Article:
Nursing practice is also based on scientific principles and evidence that are derived from natural and social sciences. Scientific principles are general laws or rules that explain how natural or social phenomena occur or behave. Evidence is the information or data that support or refute a claim or hypothesis. Scientific principles and evidence help nurses to understand the causes and effects of health problems, as well as the effectiveness and safety of interventions.

Some examples of scientific principles that are relevant to nursing practice are:

– The principle of homeostasis, which states that living organisms tend to maintain a stable internal environment despite external changes.
– The principle of infection control, which states that microorganisms can cause diseases and can be transmitted through direct or indirect contact.
– The principle of pharmacokinetics, which states that drugs are absorbed, distributed, metabolized, and excreted by the body in different ways.
– The principle of ethics, which states that human actions should be guided by moral values and principles.

Some examples of sources of evidence that are used in nursing practice are:

– Systematic reviews, which are summaries of the best available evidence on a specific topic or question.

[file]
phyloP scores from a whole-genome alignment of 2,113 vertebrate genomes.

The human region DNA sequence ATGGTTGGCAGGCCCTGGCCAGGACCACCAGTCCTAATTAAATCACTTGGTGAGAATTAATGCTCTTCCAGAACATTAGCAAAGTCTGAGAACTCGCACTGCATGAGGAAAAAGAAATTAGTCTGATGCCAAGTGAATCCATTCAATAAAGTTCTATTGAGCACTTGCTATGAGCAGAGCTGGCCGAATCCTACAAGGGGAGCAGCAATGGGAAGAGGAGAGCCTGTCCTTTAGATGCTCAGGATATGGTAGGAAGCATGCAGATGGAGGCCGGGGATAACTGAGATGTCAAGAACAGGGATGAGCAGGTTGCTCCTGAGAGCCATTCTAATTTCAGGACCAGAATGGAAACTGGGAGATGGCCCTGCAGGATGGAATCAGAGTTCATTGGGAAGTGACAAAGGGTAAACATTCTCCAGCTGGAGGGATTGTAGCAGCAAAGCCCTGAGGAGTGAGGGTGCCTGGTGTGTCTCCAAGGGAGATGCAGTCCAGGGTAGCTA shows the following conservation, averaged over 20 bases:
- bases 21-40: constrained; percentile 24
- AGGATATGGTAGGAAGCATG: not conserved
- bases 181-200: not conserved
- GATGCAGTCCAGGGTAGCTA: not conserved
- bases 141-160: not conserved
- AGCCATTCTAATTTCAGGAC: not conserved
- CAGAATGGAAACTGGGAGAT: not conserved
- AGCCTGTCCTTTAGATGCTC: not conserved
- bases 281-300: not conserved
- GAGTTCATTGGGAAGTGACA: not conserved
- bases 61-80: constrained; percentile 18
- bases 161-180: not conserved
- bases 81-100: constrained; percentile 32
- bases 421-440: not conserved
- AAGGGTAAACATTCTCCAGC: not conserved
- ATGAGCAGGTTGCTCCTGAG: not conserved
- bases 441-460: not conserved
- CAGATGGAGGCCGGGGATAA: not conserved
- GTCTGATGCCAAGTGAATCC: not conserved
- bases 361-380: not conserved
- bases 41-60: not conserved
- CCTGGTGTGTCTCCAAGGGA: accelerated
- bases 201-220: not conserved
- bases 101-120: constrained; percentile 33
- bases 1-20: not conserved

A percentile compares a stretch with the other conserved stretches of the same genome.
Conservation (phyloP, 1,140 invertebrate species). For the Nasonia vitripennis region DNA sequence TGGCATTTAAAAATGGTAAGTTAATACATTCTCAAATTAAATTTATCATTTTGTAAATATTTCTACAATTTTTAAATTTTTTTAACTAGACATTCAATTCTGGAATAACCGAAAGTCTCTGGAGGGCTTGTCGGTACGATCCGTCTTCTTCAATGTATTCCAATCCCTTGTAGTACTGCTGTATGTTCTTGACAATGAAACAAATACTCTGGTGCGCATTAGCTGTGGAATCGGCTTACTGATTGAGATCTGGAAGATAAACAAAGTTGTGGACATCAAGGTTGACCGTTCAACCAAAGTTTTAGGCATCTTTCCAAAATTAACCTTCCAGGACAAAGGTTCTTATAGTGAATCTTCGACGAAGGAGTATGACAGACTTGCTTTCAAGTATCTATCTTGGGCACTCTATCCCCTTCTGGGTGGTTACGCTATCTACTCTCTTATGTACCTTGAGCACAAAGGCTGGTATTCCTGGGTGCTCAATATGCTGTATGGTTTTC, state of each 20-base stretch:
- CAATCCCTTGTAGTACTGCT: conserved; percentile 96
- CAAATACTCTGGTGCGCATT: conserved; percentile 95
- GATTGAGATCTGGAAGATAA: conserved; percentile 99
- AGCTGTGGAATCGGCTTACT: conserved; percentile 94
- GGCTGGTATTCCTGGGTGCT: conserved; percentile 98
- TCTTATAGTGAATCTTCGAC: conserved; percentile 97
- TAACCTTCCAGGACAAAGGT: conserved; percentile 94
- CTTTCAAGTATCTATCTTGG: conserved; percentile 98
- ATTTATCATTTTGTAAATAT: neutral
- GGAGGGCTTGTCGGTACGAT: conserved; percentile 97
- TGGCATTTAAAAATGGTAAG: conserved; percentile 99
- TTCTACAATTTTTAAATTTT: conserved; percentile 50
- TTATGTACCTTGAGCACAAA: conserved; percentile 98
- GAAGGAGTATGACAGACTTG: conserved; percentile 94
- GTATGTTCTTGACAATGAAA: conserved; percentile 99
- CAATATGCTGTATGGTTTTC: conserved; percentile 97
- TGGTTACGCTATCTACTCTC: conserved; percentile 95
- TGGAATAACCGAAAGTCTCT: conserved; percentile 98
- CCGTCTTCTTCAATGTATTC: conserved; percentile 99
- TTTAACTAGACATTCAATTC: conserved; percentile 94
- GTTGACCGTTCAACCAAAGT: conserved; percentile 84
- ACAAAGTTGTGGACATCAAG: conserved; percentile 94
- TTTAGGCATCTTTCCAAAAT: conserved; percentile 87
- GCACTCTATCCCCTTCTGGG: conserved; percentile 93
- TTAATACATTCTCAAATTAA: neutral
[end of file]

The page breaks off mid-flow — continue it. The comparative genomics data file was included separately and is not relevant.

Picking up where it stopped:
– Randomized controlled trials, which are experiments that compare the effects of an intervention with a control group.
– Clinical guidelines, which are recommendations for practice based on current evidence and expert consensus.
– Case studies, which are descriptions of individual cases or situations that illustrate a problem or solution.

How Theories and Evidence Guide Nursing Practice

Theories and evidence guide nursing practice by providing a framework for thinking critically and creatively about health issues and interventions. They help nurses to:

– Identify relevant concepts and variables that affect health outcomes.
– Formulate hypotheses or questions that can be tested or answered by evidence.
– Select appropriate methods and tools for collecting and analyzing data.
– Interpret and evaluate the results and implications of data.
– Apply the findings to plan, implement, and evaluate interventions.
– Communicate the rationale and evidence for interventions to patients, families, colleagues, and other stakeholders.

Conclusion

Nursing practice is based on both theoretical and scientific foundations that inform and support clinical decision-making and interventions. Nursing theories provide a conceptual basis for understanding, explaining, and predicting nursing phenomena. Scientific principles and evidence provide an empirical basis for assessing the causes and effects of health problems and interventions. By integrating theories and evidence, nurses can enhance their knowledge, skills, and competencies in providing quality and safe care to patients.

References

Ajzen, I. (1991). The theory of planned behavior. Organizational Behavior and Human Decision Processes, 50(2), 179-211.

Carper, B. A. (1978). Fundamental patterns of knowing in nursing. Advances in Nursing Science, 1(1), 13-23.

Kolcaba, K. (2003). Comfort theory and practice: A vision for holistic health care and research. Springer Publishing Company.

Orem, D. E. (1991). Nursing: Concepts of practice (4th ed.). Mosby.